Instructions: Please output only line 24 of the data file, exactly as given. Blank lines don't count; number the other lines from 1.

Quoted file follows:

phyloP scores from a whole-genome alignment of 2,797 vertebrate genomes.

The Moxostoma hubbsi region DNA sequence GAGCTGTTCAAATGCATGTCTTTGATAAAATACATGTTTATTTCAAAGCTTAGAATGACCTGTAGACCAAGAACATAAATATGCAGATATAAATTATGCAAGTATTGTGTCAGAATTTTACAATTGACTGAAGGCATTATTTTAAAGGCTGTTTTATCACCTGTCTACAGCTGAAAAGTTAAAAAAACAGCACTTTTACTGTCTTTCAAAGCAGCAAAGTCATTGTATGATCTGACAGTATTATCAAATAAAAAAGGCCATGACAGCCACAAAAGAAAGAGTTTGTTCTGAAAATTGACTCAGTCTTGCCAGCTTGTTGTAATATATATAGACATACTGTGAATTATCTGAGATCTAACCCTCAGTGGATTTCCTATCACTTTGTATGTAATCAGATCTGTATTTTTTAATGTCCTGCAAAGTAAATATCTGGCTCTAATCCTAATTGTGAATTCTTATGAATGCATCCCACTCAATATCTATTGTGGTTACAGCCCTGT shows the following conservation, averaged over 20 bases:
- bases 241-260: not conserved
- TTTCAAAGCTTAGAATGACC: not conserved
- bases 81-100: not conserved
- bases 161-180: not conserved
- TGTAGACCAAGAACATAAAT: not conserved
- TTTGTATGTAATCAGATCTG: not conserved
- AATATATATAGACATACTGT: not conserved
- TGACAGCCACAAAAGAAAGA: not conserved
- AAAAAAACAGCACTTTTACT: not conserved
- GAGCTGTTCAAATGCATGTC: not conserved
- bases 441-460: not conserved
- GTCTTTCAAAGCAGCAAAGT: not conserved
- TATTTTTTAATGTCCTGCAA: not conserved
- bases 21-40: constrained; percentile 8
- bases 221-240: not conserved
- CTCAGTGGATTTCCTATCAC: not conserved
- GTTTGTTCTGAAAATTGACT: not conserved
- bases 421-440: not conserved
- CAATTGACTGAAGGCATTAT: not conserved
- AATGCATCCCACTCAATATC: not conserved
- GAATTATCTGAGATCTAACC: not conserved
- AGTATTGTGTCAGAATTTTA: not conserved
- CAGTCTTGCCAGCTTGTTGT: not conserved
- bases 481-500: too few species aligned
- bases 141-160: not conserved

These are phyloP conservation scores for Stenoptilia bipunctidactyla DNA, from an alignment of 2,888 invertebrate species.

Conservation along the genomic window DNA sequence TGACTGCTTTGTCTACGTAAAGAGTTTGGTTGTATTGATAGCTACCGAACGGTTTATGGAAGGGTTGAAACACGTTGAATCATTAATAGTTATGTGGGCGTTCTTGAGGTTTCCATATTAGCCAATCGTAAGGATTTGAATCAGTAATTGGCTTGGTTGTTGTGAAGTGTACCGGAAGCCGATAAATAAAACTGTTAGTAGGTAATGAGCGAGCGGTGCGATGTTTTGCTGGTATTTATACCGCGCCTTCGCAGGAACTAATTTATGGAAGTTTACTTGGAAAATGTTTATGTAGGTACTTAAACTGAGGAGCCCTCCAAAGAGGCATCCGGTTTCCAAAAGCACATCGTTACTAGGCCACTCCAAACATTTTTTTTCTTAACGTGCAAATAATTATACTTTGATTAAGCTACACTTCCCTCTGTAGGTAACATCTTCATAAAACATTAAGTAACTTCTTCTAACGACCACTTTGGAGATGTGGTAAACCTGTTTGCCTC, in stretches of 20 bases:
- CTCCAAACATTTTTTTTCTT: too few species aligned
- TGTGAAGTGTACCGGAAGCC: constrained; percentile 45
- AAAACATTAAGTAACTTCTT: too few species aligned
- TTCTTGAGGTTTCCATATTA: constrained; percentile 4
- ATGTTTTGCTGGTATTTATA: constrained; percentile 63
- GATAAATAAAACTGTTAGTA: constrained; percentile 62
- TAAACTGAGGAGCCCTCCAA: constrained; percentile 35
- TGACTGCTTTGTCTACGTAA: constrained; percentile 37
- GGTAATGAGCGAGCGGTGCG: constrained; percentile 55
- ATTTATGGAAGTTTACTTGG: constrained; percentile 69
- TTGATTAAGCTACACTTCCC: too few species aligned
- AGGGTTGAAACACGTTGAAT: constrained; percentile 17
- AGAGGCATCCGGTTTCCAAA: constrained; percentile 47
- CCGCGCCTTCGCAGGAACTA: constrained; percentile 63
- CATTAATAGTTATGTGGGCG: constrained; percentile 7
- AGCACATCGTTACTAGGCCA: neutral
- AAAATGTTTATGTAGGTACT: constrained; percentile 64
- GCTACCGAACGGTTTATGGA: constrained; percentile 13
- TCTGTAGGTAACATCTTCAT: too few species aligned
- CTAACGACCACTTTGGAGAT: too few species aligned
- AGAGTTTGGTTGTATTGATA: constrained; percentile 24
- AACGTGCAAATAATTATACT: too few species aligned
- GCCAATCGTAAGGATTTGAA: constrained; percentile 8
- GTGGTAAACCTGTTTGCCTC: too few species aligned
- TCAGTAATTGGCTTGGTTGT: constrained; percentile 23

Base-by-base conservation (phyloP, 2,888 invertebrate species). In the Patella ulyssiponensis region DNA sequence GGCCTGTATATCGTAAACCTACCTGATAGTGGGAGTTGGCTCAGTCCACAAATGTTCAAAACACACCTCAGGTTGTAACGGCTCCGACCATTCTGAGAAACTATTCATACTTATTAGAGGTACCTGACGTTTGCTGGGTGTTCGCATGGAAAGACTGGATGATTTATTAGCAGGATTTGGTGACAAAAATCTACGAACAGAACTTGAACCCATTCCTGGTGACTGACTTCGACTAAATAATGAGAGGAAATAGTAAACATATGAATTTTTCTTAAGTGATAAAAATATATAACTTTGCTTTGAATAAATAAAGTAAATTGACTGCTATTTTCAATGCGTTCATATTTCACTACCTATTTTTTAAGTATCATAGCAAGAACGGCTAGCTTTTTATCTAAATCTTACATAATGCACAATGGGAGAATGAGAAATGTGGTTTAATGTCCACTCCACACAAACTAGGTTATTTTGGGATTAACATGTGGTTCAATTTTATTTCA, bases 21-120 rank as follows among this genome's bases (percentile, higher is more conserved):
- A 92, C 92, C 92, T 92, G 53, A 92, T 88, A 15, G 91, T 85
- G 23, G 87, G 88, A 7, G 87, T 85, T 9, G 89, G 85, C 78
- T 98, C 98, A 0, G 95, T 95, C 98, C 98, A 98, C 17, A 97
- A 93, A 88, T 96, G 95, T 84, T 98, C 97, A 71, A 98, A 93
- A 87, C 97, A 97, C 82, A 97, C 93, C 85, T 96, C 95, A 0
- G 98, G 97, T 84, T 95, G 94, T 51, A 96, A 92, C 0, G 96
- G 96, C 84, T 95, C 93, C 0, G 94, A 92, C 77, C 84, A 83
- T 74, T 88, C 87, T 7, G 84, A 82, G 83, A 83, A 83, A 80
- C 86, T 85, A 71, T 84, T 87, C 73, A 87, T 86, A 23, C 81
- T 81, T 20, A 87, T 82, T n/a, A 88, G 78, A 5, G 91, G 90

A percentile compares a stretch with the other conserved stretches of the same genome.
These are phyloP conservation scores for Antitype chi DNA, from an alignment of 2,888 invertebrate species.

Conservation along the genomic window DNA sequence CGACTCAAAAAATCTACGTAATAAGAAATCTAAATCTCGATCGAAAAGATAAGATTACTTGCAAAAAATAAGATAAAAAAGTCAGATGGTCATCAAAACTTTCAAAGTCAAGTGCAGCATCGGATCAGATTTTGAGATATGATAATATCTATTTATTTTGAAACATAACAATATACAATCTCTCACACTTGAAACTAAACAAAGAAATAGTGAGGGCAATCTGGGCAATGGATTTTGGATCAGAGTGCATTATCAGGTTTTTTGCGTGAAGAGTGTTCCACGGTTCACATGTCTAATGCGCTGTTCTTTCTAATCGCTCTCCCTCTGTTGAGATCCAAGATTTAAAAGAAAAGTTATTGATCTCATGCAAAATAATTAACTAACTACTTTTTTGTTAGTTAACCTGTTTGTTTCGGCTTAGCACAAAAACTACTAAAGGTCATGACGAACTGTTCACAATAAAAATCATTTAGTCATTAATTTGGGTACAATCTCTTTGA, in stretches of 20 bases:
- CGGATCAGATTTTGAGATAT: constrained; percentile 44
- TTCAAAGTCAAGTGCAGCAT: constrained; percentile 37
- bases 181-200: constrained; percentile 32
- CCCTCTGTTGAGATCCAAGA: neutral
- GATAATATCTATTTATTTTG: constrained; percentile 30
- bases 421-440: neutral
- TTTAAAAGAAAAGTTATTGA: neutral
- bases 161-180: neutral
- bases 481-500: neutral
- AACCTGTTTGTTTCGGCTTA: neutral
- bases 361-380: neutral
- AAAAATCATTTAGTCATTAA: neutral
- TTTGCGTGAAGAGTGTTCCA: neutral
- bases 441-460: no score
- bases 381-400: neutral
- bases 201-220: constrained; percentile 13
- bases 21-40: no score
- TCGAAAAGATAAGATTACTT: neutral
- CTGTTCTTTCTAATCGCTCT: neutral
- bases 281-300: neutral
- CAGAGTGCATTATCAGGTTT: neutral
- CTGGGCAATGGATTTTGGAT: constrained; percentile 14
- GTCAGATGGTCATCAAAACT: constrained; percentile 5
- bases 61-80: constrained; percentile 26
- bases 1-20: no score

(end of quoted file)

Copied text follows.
- AGTATTGTGTCAGAATTTTA: not conserved